Florida State Board of Administration's proxy-voting decisions correlated with a 9.4% increase in cumulative returns based on the original value of holdings, adding $178 million in appreciation to its assets, according to a new study from the FSBA.
The study by the Tallahassee-based board — which oversees $185.6 billion in total assets, including the Florida Retirement System's $151.4 billion defined benefit plan and $8.9 billion defined contribution plan — “examines all proxy contests occurring between Jan. 1, 2006, and Dec. 31, 2014, at U.S.-domiciled companies with market capitalizations exceeding $100 million,” said an FSBA report on the study.
“We feel it kind of validates the process we go through” in arriving at proxy-voting decisions, said Michael P. McCauley, FSBA senior officer, investment programs and governance, discussing the study with the FSBA trustees. The study is the board's first on valuing its proxy-voting decisions. “We are not a swing vote and not a controlling owner.”
The FSBA's total investments across all 107 companies in the study at the time of the initial proxy-contest announcements totaled $1.9 billion.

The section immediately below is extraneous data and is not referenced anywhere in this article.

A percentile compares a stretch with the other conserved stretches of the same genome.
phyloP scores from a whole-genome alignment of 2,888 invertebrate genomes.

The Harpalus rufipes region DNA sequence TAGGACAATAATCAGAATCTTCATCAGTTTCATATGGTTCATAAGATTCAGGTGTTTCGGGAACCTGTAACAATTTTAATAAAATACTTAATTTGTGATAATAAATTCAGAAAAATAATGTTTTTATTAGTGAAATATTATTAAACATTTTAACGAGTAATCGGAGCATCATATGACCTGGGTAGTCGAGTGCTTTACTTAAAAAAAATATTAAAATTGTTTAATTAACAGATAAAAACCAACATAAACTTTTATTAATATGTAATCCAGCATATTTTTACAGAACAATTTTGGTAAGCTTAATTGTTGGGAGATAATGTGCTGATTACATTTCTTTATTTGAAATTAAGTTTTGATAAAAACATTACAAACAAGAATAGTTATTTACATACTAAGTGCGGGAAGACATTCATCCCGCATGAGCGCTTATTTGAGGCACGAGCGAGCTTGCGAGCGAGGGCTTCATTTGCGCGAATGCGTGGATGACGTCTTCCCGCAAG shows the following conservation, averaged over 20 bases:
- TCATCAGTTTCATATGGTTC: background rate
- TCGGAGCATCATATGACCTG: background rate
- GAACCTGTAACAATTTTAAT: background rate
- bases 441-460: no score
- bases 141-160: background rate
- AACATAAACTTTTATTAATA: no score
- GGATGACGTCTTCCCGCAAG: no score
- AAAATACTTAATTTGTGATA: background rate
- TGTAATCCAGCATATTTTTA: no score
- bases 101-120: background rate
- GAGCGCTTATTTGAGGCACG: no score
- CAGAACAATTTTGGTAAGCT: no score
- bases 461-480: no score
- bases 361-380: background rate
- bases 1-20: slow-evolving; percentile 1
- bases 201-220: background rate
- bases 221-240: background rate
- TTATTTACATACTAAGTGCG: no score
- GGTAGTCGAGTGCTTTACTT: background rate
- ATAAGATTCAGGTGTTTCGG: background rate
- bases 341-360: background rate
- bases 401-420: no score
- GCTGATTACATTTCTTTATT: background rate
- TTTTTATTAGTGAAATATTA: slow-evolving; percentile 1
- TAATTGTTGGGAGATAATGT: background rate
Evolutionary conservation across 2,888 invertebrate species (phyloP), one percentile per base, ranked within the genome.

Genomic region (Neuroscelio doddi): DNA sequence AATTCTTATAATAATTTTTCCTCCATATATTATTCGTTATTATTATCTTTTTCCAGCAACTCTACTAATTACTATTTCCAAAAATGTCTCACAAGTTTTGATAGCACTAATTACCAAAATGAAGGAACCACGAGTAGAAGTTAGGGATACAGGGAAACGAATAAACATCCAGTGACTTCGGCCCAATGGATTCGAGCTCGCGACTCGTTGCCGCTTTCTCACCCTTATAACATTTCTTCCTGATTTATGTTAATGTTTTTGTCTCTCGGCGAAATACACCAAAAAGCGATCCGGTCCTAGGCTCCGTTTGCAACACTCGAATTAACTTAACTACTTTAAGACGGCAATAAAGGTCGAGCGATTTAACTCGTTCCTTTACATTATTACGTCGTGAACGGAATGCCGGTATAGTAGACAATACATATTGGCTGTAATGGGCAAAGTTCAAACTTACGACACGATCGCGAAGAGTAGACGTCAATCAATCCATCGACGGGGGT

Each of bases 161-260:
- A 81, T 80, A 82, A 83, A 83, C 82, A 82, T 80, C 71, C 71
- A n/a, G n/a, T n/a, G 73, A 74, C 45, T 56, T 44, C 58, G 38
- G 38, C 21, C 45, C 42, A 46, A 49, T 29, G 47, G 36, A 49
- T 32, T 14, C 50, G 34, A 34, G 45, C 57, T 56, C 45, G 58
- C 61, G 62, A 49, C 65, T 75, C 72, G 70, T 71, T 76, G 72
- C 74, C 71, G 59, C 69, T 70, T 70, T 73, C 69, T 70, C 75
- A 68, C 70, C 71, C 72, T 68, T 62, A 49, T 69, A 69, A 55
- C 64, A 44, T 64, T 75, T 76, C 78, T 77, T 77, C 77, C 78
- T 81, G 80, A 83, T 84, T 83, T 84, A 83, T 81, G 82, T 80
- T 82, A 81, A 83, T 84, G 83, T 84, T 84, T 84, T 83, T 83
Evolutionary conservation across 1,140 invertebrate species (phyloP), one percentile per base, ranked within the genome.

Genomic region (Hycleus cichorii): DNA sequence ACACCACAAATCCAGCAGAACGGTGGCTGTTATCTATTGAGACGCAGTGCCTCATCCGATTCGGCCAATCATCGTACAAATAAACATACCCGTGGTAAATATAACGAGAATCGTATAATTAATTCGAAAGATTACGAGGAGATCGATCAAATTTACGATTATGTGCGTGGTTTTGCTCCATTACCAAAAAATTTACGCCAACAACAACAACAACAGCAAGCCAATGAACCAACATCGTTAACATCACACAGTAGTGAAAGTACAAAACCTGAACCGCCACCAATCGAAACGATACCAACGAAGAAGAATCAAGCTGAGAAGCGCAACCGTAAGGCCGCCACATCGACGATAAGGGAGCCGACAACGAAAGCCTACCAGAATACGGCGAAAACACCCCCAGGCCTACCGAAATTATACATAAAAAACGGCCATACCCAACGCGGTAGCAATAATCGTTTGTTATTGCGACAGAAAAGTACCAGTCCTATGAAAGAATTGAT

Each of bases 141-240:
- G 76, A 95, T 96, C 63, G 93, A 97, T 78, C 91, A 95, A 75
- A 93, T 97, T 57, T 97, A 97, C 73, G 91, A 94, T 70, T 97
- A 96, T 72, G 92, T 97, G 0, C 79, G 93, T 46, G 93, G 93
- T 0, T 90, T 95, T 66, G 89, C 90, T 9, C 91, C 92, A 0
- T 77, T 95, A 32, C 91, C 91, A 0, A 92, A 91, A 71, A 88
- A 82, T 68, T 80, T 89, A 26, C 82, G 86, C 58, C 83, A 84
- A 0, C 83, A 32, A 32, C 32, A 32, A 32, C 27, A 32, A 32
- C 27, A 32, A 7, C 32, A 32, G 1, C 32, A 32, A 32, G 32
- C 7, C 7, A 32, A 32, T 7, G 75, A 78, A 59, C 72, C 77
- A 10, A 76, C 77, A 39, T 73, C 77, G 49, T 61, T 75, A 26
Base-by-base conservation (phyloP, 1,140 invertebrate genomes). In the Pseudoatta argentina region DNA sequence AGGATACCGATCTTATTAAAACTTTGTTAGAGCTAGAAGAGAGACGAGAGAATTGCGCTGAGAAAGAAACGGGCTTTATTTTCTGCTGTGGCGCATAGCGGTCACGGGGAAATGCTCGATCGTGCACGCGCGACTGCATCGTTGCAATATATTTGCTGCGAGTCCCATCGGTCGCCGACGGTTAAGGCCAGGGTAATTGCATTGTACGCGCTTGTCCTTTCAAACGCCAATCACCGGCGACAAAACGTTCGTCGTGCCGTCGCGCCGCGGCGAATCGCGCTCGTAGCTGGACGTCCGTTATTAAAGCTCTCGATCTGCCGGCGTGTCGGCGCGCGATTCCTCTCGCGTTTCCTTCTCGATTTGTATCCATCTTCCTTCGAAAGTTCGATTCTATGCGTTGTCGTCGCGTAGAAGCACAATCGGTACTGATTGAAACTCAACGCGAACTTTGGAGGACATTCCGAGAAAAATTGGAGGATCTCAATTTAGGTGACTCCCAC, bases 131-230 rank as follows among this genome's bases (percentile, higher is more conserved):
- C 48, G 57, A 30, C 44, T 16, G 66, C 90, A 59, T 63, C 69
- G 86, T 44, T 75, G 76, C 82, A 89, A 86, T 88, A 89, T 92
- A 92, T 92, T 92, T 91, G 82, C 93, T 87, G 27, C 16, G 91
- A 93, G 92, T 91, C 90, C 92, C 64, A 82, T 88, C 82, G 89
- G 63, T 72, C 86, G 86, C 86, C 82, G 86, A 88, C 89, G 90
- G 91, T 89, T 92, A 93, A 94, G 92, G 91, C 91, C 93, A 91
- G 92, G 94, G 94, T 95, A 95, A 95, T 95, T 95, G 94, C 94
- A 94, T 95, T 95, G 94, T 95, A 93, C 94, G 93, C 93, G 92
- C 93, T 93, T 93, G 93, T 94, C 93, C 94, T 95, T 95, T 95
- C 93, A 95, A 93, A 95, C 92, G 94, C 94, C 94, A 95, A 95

The returns are based on the five years after the proxy contest was announced or, for proxy contests after 2011, through 2014.
The report — “Valuing the Vote: the Impact of Proxy Voting on SBA Holdings: Empirical Analysis of Proxy Contests,” produced by Mr. McCauley and other board staff members — includes an examination of four sets of proxy-voting decisions and resulting outcomes to arrive at the cumulative return by netting the investment gains and losses from the results.
Examining initial proxy contests and excluding subsequent proxy contests by the same company during the study period, FSBA support for dissident nominees when dissidents won at least one seat resulted in a $51 million total cumulative gain for its holdings, while FSBA support for dissidents when management won all seats resulted in a $259 million loss.
FSBA support for management nominees when dissidents won at least one seat resulted in a $249 million gain, while FSBA support for management when management won all the seats resulted in a $137 million gain.
Looking at its proxy-voting decisions, FSBA gained a cumulative $188 million in initial proxy contests where FSBA voted with the side that won. When FSBA voted with the side that lost, its holdings lost a cumulative $10 million.
“The results of this study do not necessarily show causation, merely correlation among the SBA's voting decision and subsequent positive stock performance,” the report said.
The report is available on FSBA's website.